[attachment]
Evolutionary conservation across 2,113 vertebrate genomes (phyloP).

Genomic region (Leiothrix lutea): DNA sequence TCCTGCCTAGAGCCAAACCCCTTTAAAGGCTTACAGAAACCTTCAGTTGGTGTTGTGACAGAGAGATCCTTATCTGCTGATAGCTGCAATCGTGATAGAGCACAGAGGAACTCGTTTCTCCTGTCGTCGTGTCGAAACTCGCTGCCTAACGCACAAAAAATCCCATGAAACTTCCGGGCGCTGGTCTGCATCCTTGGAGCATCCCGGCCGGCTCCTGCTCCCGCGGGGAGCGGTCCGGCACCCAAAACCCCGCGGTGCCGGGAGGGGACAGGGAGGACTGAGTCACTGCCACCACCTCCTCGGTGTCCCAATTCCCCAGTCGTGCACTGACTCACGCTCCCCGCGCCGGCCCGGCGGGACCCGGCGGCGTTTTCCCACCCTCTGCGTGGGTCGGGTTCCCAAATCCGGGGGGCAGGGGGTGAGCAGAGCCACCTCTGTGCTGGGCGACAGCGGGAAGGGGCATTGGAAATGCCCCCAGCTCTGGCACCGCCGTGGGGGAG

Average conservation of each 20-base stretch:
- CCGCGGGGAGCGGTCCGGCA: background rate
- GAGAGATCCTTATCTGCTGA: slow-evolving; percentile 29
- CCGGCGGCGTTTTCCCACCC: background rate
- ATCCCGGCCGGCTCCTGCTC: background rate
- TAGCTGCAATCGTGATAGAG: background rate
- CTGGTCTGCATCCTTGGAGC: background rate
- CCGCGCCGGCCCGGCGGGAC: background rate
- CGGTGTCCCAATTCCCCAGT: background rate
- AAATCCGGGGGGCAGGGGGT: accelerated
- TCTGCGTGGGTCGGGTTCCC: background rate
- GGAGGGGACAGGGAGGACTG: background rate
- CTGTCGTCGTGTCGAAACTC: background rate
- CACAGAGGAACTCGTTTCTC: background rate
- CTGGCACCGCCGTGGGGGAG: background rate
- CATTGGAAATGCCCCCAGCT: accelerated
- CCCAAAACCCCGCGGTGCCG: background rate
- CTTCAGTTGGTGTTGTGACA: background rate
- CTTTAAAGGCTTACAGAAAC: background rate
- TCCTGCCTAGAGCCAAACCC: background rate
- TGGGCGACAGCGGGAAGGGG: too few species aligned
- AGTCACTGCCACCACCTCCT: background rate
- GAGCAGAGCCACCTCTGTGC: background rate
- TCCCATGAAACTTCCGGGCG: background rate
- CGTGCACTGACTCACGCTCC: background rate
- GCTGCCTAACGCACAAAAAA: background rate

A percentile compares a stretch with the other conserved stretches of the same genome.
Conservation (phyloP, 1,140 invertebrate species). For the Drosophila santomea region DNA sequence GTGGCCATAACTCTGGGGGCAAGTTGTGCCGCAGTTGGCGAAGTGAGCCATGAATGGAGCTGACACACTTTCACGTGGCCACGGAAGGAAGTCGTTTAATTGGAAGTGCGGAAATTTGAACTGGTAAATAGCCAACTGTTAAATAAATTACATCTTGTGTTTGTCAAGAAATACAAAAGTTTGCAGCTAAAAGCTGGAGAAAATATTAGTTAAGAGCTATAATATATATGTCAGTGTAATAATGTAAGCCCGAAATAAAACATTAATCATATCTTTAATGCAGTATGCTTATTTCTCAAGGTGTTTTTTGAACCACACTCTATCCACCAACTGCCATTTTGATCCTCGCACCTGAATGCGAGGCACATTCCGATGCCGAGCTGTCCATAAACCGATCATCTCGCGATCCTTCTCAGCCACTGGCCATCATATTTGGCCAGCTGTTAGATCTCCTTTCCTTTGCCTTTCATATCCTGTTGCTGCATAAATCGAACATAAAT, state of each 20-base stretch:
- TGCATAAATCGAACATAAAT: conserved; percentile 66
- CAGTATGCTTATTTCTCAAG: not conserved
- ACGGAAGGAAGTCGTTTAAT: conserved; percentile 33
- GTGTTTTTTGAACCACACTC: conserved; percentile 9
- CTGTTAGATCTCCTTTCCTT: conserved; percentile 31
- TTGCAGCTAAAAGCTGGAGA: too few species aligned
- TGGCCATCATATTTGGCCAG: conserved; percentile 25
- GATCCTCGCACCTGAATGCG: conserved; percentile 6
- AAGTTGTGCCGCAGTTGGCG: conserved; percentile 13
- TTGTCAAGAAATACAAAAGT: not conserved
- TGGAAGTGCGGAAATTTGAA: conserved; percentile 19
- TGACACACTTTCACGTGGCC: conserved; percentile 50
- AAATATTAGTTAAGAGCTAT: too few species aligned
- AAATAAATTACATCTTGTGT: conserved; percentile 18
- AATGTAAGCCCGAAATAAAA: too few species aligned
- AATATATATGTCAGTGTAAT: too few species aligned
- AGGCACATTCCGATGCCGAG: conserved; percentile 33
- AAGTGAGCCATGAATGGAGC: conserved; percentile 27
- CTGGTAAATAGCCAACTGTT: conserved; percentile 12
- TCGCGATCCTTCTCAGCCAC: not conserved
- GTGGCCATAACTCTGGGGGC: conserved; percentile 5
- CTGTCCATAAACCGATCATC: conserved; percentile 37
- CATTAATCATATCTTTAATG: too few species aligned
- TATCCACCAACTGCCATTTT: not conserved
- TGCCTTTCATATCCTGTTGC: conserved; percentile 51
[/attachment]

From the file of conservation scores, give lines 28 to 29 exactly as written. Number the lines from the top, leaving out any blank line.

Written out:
- GCTGCCTAACGCACAAAAAA: background rate

A percentile compares a stretch with the other conserved stretches of the same genome.